According to a recent appreciation in Newsweek, if an American household has just one jazz record on the shelf, chances are it's Kind of Blue by Miles Davis. And we were thinking it was Herb Alpert & the Tijuana Brass' Whipped Cream & Other Delights.
Kind of Blue contains only five tracks. But those songs would define jazz for millions and represent - according to many fans and critics - the absolute pinnacle of artistic achievement for the mercurial trumpet player and composer. Kind of Blue is also the best-selling jazz record of all time, recently reaching quadruple platinum. And it was the subject of an entire book, Ashley Kahn's Kind of Blue: The Making of a Miles Davis Masterpiece.
For the 50th anniversary of its release, Columbia has done its usual stellar job in adding the album to its Legacy Edition series. A two-CD version includes the entire original record with additional studio, alternate and live tracks. A pricier Collector's Edition adds a vinyl pressing, book, poster and memorabilia. There's also a digital booklet with extended liner notes.
Though jazz nerds may wax rhapsodically about "hard bop" and "modal composition," the fact is that Kind of Blue crossed over so many musical boundaries and tastes, it achieved a rare dual appeal in both critical and popular circles. The hipsters and the housewives cold have it on their turntables. As rapper Q-Tip said in an interview, "[Kind of Blue] is like the Bible - you just have one in your house."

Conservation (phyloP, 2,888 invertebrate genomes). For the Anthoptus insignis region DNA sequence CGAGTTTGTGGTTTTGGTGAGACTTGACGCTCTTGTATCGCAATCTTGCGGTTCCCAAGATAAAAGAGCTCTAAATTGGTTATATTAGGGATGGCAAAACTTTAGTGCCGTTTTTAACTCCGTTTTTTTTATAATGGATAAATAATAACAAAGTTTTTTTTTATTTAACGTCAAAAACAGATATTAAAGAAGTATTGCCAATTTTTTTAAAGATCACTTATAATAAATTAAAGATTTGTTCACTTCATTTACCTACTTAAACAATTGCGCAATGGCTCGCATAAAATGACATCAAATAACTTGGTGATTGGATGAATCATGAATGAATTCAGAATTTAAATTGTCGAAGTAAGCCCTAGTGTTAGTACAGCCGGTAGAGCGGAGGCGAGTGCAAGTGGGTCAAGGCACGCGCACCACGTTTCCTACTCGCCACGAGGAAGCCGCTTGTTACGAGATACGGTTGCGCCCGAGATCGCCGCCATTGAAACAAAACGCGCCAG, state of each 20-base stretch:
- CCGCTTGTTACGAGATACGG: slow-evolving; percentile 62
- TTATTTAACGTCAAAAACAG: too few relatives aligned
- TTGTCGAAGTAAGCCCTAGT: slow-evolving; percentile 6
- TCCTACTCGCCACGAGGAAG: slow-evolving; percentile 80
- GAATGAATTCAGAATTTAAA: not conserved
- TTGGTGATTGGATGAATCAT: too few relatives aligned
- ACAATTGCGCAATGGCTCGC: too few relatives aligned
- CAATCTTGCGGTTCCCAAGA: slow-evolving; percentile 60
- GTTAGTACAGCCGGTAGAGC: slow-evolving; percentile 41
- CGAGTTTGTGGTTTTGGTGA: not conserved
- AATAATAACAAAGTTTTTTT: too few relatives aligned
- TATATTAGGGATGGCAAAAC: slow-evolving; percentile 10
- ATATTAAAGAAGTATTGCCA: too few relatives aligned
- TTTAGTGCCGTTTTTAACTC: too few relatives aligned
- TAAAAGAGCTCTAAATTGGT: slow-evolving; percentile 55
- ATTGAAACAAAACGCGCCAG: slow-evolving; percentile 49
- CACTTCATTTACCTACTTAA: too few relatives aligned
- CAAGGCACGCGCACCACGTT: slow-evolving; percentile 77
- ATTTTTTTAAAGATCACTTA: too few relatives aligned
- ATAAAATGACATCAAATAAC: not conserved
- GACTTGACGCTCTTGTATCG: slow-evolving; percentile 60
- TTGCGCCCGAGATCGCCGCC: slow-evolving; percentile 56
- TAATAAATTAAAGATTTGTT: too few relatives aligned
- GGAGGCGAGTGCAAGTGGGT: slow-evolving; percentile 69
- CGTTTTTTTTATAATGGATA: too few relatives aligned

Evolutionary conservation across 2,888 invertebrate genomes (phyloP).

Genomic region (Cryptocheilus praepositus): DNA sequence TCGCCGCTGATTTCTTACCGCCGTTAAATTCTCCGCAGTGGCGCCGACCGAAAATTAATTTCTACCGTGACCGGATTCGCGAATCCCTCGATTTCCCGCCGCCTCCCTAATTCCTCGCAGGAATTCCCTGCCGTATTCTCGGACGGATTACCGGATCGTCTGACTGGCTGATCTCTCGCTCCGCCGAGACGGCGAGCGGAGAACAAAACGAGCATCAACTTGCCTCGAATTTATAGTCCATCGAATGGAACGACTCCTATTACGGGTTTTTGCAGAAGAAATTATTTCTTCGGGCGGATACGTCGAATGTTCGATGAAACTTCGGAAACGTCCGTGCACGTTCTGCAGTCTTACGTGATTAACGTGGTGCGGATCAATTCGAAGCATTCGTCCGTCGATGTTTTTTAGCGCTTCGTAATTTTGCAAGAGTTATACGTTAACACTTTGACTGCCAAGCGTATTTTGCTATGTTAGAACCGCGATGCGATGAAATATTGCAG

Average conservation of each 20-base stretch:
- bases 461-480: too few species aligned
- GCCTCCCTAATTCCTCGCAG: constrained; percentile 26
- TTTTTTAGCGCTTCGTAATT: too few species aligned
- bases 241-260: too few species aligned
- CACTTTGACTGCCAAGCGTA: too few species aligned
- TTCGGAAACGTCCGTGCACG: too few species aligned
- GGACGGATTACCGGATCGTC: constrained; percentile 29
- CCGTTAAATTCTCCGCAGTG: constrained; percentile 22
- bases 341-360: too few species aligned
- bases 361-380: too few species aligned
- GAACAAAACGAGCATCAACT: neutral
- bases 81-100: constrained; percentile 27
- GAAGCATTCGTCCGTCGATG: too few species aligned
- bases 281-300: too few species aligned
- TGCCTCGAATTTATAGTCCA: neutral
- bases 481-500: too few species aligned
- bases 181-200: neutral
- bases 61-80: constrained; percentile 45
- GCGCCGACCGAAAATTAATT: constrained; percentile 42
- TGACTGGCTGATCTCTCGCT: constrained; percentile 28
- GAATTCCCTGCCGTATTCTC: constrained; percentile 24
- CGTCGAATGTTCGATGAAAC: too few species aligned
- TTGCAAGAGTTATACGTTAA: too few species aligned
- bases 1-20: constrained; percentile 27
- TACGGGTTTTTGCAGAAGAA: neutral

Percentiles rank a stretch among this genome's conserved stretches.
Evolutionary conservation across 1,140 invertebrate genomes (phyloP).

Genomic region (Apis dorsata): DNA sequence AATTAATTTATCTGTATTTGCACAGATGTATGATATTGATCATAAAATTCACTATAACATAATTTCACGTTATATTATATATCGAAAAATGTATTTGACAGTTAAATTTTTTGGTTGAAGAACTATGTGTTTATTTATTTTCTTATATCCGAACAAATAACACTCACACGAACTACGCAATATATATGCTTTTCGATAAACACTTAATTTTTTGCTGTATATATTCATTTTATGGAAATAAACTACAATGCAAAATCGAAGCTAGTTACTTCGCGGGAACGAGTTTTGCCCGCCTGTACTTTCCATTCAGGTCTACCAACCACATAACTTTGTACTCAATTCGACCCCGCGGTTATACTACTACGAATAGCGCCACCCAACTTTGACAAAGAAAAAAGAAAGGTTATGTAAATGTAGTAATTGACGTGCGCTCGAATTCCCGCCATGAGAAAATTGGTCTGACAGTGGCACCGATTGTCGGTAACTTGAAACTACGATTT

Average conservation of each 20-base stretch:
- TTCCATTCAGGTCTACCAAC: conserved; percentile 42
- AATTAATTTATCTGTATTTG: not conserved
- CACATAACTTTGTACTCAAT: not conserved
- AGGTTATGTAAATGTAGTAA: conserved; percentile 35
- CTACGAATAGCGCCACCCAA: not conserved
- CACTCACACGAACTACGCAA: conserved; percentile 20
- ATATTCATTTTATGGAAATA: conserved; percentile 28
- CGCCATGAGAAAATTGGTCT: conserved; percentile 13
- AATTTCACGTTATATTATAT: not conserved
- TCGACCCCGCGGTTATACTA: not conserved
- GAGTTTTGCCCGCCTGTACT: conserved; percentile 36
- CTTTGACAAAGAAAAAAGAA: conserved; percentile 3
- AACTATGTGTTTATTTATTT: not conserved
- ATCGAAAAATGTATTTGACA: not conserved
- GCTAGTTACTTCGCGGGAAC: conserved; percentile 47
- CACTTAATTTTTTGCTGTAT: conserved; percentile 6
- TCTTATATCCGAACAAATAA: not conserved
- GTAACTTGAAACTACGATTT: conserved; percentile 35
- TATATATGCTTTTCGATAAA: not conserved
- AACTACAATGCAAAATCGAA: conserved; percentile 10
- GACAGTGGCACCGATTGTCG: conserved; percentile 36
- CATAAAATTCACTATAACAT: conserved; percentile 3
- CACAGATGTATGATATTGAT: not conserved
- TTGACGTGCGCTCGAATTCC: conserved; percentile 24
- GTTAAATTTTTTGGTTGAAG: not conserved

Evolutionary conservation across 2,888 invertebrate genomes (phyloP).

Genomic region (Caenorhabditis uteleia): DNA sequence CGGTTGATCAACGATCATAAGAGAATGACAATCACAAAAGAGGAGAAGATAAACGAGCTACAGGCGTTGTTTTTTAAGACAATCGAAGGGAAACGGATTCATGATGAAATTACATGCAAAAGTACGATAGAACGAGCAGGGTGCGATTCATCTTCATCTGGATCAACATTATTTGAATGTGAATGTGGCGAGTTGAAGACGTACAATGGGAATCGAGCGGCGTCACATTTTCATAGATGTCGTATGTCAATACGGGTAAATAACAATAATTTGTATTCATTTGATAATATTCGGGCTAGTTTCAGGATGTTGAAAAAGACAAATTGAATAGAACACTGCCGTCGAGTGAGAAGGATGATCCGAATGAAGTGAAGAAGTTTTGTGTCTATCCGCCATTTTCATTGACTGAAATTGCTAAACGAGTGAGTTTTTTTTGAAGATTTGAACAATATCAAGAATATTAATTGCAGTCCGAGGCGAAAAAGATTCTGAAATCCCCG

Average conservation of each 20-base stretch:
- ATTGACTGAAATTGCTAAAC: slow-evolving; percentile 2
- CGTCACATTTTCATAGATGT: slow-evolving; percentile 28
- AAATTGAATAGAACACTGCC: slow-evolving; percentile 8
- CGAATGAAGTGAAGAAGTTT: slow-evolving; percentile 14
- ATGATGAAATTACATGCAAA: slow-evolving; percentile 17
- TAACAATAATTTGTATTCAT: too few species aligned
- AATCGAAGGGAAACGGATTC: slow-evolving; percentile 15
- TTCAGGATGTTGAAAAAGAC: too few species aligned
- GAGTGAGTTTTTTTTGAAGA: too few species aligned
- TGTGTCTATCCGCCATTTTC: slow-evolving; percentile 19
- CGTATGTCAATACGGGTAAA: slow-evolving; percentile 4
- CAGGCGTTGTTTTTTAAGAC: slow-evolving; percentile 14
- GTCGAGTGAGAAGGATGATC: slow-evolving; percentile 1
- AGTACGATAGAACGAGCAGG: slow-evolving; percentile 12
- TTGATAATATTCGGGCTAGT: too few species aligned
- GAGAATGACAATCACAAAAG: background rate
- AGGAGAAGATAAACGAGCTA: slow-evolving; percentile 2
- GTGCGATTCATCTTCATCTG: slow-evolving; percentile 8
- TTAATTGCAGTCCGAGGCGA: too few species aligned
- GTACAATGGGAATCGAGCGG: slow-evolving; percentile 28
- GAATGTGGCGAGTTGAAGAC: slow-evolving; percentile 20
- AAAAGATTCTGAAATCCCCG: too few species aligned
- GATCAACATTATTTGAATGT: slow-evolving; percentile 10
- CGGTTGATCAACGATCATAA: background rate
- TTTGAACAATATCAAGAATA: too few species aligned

Interestingly, given its place in jazz history, the tracks were put down with little to no rehearsal in just two sessions - March 2 and April 22, 1959. Davis simply provided the sidemen with the barest of lead-sheet sketches for the songs, then asked them to improvise. But what a band of "sidemen": Saxophonists John Coltrane and Cannonball Adderley, pianists Bill Evans and Wynton Kelly, bassist Paul Chambers and drummer Jimmy Cobb.
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All of them (especially Coltrane and Evans, the latter of whom would openly state he should have received greater composing credit for the record) would later go on to great individual fame. Hardcore jazz fans argue whether a finer group of players ever came together inside the confines of a recording studio.
Evans (right) was always a naturally muted, understated player, and that fit perfectly with the record's overall mood. The fact that reed-ripping fireballs Coltrane and Adderley could reign in the their sonic ebullience - and create something so fine in the process - speaks volumes to Davis' direction (or perhaps the horn men's fears).
The liner notes here mention the record's "artful simplicity," as good and accurate summary of Kind of Blue as any. From the lush, gorgeous sounds of "So What" and Davis' signature blowing on "Blue in Green," to the funky coolness of "Freddie Freeloader," the distinctive cadences of "All Blues" and the minimalist visions of "Flamenco Sketches," Kind of Blue is the definition of All Killer, No Filler.
Recent years have seen an embarrassment of riches for Davis fans in terms of new and reissued material, from single CDs like The Broadcast Sessions 1958-1959 and Live at the 1963 Monterey Jazz Festival to the incredibly detailed box sets The Complete Jack Johnson Sessions, The Complete On the Corner Sessions and The Cellar Door Sessions 1970. This 50th anniversary edition fits nicely into The Dark Prince's pantheon.